Running Title: Biopersistence of Canadian Chrysotile Page 27 of 35
Figure 15
Comparison with other chrysotile biopersistence studies:
This study provides the first application of the EC biopersistence protocol to chrysotile.
Ilgren & Chatfield (1998) reviewed a number of studies which provided estimates of
clearance of chrysotile based upon the silica content of the lung. These studies reported
clearance half-times considerably longer than that found here. This analysis however did not
differentiate clearance as a function of fiber length or compartment within the lung. As seen
in our study, the long chrysotile fibers clear most rapidly while some of the shorter fibers
accumulate in the lung and lymphatics. Nearly all of these previous studies involved
exposure periods of from 3 to 12 months and used a range of exposure concentrations from 2
to 10 mg/m3. With an exposure concentration of 10 mg/m3, the total fiber concentration was
more than 1 x 106 fibers (Mast et al., 1995). The number of non-fibrous particles was not
reported although from the current study this could equal the number of fibers. With these
very high exposure concentrations it is likely that rat specific lung overload occurred which
would present a serious bias in any lung clearance measurements (Oberdoester 1995a & b,
2002). In addition, in these studies there was no reported investigation of the presence of
other silicates in the aerosol and especially of amphiboles fibers such as tremolite. Wagner
et al., (1980) stated that “all materials contained impurities” in the chrysotile samples that he
studied although he did not identify these impurities.
Running Title: Biopersistence of Canadian Chrysotile Page 28 of 35
Fibers Remaining
We have seen that chrysotile clears with a half-time of 16 days for fibers L> 20 µm.
However, as stated above, some long fibers are observed at 30 days. The question, of course,
remains of whether these few remaining fibers are biologically relevant in producing a
possible pathological response.
The question of the possible effect of shorter chrysotile fibers has been addressed by the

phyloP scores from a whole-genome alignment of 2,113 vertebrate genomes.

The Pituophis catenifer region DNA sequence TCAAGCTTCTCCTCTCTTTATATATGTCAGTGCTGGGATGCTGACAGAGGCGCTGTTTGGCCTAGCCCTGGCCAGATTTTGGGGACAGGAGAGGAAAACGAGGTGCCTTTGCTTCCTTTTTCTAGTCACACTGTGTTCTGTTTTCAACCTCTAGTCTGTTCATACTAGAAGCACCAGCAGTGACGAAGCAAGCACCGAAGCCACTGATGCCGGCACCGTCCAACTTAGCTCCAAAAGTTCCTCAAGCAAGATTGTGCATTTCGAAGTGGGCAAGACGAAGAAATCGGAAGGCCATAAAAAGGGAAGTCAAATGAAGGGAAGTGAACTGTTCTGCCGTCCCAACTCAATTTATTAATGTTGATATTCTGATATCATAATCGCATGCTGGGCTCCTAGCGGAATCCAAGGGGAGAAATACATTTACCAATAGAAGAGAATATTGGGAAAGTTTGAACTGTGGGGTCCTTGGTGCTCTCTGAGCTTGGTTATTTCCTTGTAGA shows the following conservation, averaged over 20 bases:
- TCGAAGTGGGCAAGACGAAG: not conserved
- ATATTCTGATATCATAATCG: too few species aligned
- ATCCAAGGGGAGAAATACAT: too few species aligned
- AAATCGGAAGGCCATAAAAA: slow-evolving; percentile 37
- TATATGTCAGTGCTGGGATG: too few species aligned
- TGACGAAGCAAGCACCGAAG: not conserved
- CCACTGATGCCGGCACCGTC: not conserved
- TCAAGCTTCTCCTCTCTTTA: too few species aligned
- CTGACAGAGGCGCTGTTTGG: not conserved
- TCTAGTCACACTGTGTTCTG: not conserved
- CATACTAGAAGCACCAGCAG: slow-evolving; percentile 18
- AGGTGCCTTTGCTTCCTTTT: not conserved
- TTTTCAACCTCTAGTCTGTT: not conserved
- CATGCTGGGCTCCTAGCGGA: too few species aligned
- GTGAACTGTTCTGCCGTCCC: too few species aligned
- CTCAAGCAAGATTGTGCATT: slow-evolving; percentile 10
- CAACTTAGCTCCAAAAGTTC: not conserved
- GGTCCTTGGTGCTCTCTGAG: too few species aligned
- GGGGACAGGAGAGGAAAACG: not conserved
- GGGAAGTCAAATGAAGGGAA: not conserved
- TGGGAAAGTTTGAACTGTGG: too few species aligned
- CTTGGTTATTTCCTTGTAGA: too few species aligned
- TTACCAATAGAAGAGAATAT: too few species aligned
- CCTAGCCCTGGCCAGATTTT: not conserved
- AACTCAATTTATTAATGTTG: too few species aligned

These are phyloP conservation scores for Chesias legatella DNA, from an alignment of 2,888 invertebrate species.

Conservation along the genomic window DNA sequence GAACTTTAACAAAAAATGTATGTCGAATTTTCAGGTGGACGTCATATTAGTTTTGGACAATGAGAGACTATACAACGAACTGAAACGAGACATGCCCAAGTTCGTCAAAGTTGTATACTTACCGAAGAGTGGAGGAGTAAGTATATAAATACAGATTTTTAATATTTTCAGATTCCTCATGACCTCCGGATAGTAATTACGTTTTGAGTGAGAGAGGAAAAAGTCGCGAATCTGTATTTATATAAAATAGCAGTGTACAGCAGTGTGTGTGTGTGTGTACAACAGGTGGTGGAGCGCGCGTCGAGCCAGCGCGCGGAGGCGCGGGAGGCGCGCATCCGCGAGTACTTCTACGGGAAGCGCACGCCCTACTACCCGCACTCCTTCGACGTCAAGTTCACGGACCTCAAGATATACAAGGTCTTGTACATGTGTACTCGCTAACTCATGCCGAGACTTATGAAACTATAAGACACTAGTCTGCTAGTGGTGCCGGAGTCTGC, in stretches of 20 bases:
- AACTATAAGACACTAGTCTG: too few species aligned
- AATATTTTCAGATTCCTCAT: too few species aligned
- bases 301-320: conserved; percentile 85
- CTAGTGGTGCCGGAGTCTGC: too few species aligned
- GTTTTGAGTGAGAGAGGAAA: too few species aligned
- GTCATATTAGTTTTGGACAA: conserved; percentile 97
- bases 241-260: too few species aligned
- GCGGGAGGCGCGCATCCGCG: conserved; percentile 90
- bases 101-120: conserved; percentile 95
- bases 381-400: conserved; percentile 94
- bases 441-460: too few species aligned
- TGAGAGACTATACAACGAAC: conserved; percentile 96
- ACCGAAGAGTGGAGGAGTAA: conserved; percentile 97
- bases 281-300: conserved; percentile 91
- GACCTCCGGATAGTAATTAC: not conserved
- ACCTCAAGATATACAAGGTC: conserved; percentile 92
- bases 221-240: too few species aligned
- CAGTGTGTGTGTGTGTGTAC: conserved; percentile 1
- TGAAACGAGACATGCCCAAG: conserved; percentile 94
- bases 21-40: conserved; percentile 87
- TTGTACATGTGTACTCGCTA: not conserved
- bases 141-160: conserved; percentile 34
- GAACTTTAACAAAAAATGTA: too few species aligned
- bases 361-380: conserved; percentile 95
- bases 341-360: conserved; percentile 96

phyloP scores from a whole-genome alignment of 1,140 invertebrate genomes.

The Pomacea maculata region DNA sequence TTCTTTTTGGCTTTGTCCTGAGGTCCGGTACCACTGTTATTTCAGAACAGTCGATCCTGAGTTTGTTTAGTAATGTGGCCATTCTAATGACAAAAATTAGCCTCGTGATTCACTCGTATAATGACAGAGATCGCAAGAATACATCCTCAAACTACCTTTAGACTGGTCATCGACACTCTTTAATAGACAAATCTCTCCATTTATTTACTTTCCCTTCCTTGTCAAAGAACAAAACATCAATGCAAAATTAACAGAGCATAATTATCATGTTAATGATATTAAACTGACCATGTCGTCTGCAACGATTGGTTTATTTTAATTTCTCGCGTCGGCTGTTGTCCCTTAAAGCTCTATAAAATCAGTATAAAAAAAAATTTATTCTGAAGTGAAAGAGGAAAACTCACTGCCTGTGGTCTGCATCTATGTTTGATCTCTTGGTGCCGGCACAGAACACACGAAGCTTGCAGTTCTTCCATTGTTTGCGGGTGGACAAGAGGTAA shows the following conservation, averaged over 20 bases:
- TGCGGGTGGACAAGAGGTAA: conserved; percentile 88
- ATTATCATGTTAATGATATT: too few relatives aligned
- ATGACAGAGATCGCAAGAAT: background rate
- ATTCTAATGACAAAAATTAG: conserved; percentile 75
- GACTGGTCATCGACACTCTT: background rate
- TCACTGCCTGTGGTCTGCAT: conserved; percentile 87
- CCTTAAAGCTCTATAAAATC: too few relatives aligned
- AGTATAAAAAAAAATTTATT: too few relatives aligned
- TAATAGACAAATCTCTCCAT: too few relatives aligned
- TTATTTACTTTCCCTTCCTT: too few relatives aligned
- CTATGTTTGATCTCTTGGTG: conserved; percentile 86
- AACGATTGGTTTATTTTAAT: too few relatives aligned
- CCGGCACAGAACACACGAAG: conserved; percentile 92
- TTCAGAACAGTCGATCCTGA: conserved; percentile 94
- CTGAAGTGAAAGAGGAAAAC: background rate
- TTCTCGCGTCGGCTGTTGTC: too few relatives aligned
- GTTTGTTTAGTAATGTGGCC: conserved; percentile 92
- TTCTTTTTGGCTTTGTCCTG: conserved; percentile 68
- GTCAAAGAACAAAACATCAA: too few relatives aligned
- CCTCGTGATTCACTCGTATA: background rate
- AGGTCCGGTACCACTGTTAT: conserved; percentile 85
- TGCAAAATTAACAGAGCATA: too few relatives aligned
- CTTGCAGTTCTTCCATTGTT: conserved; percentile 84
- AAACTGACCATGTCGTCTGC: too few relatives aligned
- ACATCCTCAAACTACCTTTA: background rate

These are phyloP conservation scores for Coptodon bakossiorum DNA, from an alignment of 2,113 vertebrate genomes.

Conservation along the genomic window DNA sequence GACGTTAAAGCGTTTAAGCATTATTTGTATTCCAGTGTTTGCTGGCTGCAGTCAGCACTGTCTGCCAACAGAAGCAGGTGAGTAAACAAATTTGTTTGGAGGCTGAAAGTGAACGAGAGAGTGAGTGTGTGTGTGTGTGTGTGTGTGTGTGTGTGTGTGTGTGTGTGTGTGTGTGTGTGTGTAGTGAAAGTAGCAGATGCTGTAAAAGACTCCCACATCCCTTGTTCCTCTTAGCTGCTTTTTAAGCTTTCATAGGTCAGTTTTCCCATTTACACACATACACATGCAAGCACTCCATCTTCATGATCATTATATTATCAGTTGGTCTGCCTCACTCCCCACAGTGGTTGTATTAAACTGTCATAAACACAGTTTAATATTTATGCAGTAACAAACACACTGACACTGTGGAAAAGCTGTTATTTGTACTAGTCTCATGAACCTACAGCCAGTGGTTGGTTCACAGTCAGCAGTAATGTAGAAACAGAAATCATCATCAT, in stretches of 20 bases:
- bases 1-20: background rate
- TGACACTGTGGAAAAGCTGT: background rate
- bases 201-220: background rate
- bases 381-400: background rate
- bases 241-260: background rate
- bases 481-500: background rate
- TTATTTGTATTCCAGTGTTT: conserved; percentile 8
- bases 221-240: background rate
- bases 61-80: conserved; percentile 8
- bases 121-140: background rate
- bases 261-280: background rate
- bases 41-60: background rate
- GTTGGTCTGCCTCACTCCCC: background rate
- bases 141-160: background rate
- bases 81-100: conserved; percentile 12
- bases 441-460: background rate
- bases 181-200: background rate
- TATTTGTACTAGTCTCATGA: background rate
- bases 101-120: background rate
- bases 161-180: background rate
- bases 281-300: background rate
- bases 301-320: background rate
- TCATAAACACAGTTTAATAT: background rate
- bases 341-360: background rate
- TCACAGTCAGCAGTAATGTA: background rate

chronic inhalation studies reported by Ilgren and Chatfield (1997, 1998a, 1998b). In these
studies, 7 hours/day, 5 days/week for 12 months to a mean exposure concentration of
7.8 mg/m3 of Coalinga chrysotile. The Coalinga chrysotile was reported as being relatively
short with the majority of fibers less than 5 µm in length. No fibrotic or tumorigenic
response was observed following exposure to this fiber. Similar results were reported in
another study with the Coalinga fiber by Muhle et al. (1987). In addition, the Coalinga fiber
was tested in four chronic IP studies of up to 3 mg dose with tumor levels in the reported
background range of up to 10 % (Muhle et al., 1987; Pott et al., 1987; Rittinghausen et al.,
1992). These studies provide support that shorter chrysotile is not carcinogenic following
both inhalation and IP exposure at relatively high concentrations. In addition, in a Report on
the Expert Panel on Health Effects of Asbestos and Synthetic Vitreous Fibers: The Influence
of Fiber Length, issued recently by the Agency for Toxic Substances and Disease Registry
(ATSDR) it was stated that “Given findings from epidemiologic studies, laboratory animal
studies, and in vitro genotoxicity studies, combined with the lung’s ability to clear short
fibers, the panelists agreed that there is a strong weight of evidence that asbestos and SVFs
(synthetic vitreous fibers) shorter than 5 µm are unlikely to cause cancer in humans”
(ATSDR, 2003).
Conclusion: